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Let $E$ be a Hausdorff topological space and $(K_{n})_{n \in \mathbb{N}}$ be a decreasing sequence of compact subsets of $E$. Let $U \subset E$, $U$ open with $\bigcap_{n \in \mathbb{N}} K_{n} \subset U$. Then the following assertion is true?

$$\exists n_{0} \in \mathbb{N}\, \text{s.t. } \forall n\geq n_{0}, \,K_{n}\subset U$$

Is there a counter example?

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Suppose that $$(\exists n_{0} \in \mathbb{N}) (\forall n\geq n_{0}) K_{n}\subset U$$ is not true.

This means that $K_n\setminus U\ne\emptyset$ for each $n$.
(Here we also use the fact that the given system is decreasing.)

Then the system $(K_n\setminus U)_{n\in\mathbb N}$ is system of compact1 sets which has finite intersection property. By compactness we get that the intersection $$\bigcap_{n\in\mathbb N} (K_n\setminus U)= \left(\bigcap_{n\in\mathbb N} K_n\right)\setminus U$$ is non-empty.

Thus we get $\bigcap\limits_{n\mathbb N} K_n \not\subseteq U$.

This proves the claim from your question. (More precisely, we proved the contraposition.)


1 As pointed out in comments, this needs some clarification. Since these sets are compact, they are also closed. (This is the place where we use that we are working in a Hausdorff space.)

So we have a system of closed sets with finite intersection property. At the same time, all these sets are subsets of $K_1\setminus U$. This is a closed set of $K_1$, hence it is compact.

So we are working with a system of closed subsets of the compact space $K_1\setminus U$ which has a finite intersection property and we can use an equivalent characterization of compactness.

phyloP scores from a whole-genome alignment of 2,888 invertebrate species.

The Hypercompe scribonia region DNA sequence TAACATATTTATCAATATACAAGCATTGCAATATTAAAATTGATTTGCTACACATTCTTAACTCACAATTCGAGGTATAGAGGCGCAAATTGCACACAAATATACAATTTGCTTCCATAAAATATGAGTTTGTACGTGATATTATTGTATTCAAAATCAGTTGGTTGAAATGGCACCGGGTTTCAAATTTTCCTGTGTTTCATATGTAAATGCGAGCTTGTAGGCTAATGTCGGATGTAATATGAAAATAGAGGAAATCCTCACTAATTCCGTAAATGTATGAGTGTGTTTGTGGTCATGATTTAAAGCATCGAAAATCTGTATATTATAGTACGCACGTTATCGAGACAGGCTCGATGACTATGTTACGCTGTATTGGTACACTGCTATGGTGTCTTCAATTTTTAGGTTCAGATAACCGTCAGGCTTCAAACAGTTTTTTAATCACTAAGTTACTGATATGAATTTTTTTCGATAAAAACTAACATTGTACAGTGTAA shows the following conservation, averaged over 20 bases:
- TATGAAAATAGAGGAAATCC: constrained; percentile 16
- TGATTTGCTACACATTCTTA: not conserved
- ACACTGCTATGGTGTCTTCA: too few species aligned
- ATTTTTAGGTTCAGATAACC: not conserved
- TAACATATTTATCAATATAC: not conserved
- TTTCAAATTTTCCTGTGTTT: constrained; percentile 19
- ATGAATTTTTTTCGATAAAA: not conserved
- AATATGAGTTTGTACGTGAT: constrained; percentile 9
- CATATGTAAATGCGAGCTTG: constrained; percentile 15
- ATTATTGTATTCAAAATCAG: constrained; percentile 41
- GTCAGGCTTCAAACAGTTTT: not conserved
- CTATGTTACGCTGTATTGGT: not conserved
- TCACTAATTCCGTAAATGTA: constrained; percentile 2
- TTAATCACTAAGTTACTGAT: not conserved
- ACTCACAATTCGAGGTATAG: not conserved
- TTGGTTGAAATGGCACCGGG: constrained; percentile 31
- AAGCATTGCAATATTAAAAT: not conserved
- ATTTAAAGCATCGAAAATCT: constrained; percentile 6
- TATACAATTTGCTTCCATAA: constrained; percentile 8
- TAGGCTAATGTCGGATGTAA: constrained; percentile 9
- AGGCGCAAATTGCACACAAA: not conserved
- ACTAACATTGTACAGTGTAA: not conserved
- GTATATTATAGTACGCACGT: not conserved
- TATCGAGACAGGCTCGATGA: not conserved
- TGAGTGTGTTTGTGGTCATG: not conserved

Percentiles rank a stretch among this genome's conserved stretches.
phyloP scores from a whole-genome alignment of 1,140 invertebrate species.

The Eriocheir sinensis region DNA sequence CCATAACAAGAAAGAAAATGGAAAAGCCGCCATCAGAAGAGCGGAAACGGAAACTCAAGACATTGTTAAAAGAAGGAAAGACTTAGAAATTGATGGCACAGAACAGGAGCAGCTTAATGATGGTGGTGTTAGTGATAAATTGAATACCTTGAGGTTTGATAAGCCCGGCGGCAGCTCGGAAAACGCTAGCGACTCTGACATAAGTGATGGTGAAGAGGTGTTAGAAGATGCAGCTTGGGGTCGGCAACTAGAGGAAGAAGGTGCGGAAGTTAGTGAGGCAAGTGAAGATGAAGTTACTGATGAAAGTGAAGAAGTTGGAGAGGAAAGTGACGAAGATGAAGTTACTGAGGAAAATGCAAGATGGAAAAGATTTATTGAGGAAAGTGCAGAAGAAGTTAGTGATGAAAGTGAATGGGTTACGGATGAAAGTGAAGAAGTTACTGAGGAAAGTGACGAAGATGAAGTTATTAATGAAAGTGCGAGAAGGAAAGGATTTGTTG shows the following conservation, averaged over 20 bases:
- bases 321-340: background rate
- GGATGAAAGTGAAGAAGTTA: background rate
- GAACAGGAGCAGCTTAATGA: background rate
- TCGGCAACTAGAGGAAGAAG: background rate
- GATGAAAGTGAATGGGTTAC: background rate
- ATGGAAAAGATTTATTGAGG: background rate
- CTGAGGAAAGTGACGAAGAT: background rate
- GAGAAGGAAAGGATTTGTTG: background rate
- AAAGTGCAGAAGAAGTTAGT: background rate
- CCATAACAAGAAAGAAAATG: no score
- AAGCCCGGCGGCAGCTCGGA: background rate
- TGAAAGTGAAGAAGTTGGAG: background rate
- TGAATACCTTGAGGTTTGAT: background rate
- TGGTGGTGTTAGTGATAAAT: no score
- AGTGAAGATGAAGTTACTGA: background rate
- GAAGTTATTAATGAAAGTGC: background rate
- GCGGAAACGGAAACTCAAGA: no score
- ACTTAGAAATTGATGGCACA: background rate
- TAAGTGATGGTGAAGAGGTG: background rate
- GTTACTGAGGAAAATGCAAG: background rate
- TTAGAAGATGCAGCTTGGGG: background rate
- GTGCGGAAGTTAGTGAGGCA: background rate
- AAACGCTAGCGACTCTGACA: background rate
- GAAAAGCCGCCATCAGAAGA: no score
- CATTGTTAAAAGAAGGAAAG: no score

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  • $\begingroup$ Note that the Hausdorffness is not needed. $\endgroup$ – user87690 Dec 5 '14 at 15:52
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    $\begingroup$ @user87690 It is. In a countable cofinite set we can easily find counterexamples. Exercise: find the place where we used Hausdorffness.... $\endgroup$ – Henno Brandsma Dec 5 '14 at 16:03
  • $\begingroup$ @HennoBrandsma: It took me a couple moments to work out the non-Hausdorff counterexample. Consider $\mathbb{N}$ with the cofinite topology, in which every subset is compact. Let $K_n = \{n, n+1, \dots\}$ so that $\bigcap_n K_n = \emptyset$. Take $U = \emptyset$ which is open. Then trivially no $K_n$ is contained in $U$. $\endgroup$ – Nate Eldredge Dec 5 '14 at 16:16
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    $\begingroup$ @HennoBrandsma: (Replacement of a previous comment) Ah, the issue is that the finite intersection property (FIP) characterization of compactness is based on a collection of closed sets with the FIP (not a collection of compact sets). Without assuming Hausdorffness, the $K_n \setminus U$ need not be closed. $\endgroup$ – Nate Eldredge Dec 5 '14 at 16:18
  • $\begingroup$ @NateEldredge Indeed, this is what I had in mind. It's the simplest (I think) example of a decreasing sequence of compact sets with empty intersection. We really need that compact sets are closed. $\endgroup$ – Henno Brandsma Dec 5 '14 at 16:18
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Sure. $K = \cap_n K_n$ is non-empty and compact (closed subset of compact $K_0$, and compact sets are closed due to Hausdorffness). We know that $K \subseteq U$. If $K_m \subset U$, by decreasingness for all $k \ge m$ also $K_k \subseteq U$. So if the statement fails we know that $K_n \setminus U$ is non-empty for all $n$.

The same fact that showed that $K$ was non-empty, shows that $\cap_n (K_n\setminus U) = (\cap_n K_n) \setminus U = K \setminus U$ is non-empty, contradicting $K \subseteq U$.

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